Midwest Express Airlines Flight 105
Midwest Express Airlines Flight 105 was a scheduled domestic passenger flight which crashed into an open field in Milwaukee, Wisconsin shortly after taking off from General Mitchell International Airport on September 6, 1985. The airplane, a Douglas DC-9, was carrying 31 passengers and crew. None of them survived the crash.
|Date||September 6, 1985|
|Summary||Uncontained Engine failure on take-off and Loss of Control due to Pilot Error|
|Site||Near General Mitchell International Airport, Milwaukee, Wisconsin|
|Aircraft type||Douglas DC-9-14|
|Operator||Midwest Express Airlines|
|Flight origin||Dane County Regional Airport, Madison, Wisconsin|
|Stopover||General Mitchell Int'l Airport, Milwaukee, Wisconsin|
|Destination||Hartsfield-Jackson Atlanta Int'l Airport, Atlanta, Georgia|
Multiple eyewitnesses reported that the plane was on fire shortly after it took off from the airport. The fire was caused due to a failure on the right engine where one of its removable sleeve spacers detached. The removable sleeve spacer suffered metal fatigue which caused the engine to explode.
The National Transportation Safety Board (NTSB), the investigation team who was responsible for the investigation of the crash, concluded that despite the plane suffering engine failure, it was still controllable, and instead the response of the crew to the failure was the main cause of the accident. The crew failed to properly control the plane during the emergency. Breakdown of the crew's coordination also contributed the crash.
On September 6, 1985, Flight 105 was a Midwest Express Airlines flight scheduled to be operated using a Douglas DC-9-14 twin-engine, single-aisle jet airliner (registration N100ME). The DC-9 was manufactured in 1968 and delivered to Linea Aeropostal Venezolana. In 1976, it was sold to Aerovias Venezolanas, S.A., who then sold it to K-C Aviation (the owner of Midwest Express) in 1983. The aircraft had accrued a total of 31,892 operating hours and 48,903 cycles at the time of the accident.:5
Passengers and crewEdit
Flight 105 departed Milwaukee carrying 27 passengers and 4 crew members. Most of the passengers were businessmen.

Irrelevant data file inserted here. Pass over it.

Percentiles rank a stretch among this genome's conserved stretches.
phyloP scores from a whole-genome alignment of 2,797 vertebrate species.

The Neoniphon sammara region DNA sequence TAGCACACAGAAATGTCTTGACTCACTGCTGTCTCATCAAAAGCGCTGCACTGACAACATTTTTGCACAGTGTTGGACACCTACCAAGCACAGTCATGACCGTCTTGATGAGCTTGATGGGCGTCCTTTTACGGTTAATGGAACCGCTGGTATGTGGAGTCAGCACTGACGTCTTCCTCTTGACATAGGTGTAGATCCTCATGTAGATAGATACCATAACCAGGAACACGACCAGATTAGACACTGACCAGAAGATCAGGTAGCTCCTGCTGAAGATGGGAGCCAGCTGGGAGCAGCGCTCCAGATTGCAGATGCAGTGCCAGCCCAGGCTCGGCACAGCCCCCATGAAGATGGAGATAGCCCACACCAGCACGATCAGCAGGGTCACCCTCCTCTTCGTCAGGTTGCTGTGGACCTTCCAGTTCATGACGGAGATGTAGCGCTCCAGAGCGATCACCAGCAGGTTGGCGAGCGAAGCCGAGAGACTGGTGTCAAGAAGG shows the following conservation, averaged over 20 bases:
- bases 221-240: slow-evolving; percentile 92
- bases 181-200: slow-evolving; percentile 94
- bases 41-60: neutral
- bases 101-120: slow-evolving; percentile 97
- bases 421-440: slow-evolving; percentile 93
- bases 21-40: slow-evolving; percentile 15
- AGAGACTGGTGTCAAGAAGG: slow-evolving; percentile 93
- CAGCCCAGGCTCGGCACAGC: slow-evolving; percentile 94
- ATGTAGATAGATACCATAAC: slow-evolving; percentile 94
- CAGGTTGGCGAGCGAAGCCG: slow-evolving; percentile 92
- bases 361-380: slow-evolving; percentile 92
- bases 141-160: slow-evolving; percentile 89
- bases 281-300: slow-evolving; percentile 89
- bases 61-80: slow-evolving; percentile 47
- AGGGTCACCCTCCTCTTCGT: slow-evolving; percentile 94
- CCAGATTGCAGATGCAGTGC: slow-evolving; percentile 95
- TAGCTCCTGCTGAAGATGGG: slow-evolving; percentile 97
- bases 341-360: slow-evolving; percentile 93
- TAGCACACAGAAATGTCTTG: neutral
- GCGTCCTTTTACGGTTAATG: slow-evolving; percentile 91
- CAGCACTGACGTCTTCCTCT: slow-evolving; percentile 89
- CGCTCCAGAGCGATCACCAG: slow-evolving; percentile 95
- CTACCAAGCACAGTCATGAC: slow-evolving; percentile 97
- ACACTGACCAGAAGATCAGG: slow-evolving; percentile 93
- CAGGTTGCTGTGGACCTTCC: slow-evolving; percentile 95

The two stewardess of the flight was 24-year old Sharon Ann Herb and 21-year old Amy Marie Bain.
Instead of a captain and first officer, Flight 105 was crewed by two captains.:4
The first captain of the flight was 31-year old Captain Danny Watkin Martin. Captain Martin was employed by Midwest Express in 1984 as a First Officer. He was promoted as a Captain in 1985 and had accumulated a total flying hours of 4,600 flight hours, including 1,000 hours on the DC-9 (600 flight hours as a First Officer on the DC-9, and 500 hours as a captain). Before he was an employee of Midwest, he was a corporate pilot of a Beechcraft 90 King Air.
The second captain, (acting as first officer) was 37-year old Captain Roger William Weiss. Captain Weiss was employed by Midwest Express in 1984 and later received his DC-9 type rating. At the time, he had accrued 5,197 total flight hours, including 1,640 hours on the DC-9 (500 hours as a First Officer of the DC-9 and 1,140 hours as a captain). He was a former employee of KC Aviation, the parent company of Midwest Express. Captain Weiss was also a former US Air Force pilot, flying an F-4.
Flight 105 took off at 15:20 with 27 passengers and 4 crew members. Flight 105 departed from Mitchell's Runway 19R en route to its destination of Hartsfield-Jackson Atlanta Int'l Airport, Atlanta, Georgia. Before the flight, the plane had previously been operated as Flight 206 with the same flight crew.
At 15:21, during its initial climb, at an altitude of 700 ft above the ground, the right engine exploded. Flight 105 swayed several times. Captain Martin heard the loud bang and reacted: "What the * was that?", which was not responded to by First Officer Weiss. Flight 105 was then instructed by the ATC to turn towards heading 175. At this stage, the ATC worker could see that smoke and flames were emanating from the right engine, with parts of the plane falling to the ground.
First Officer Weiss declared an emergency. The plane then climbed with a high angle of attack. Due to the high angle of attack, the air speed decreased significantly. It began to roll to the right, and then stalled and rolled abruptly to an angle of 90 degrees, barrel-rolled at least once, and crashed into an open field in a wildlife preserve just several hundred meters from runway 19R. The aircraft was completely demolished by impact forces and fire, with nearly the entire structure fragmented. Eyewitnesses claimed that a few passengers and crew members survived the initial impact but succumbed to injuries or exposure to smoke, fire, and toxic fumes before help could reach them.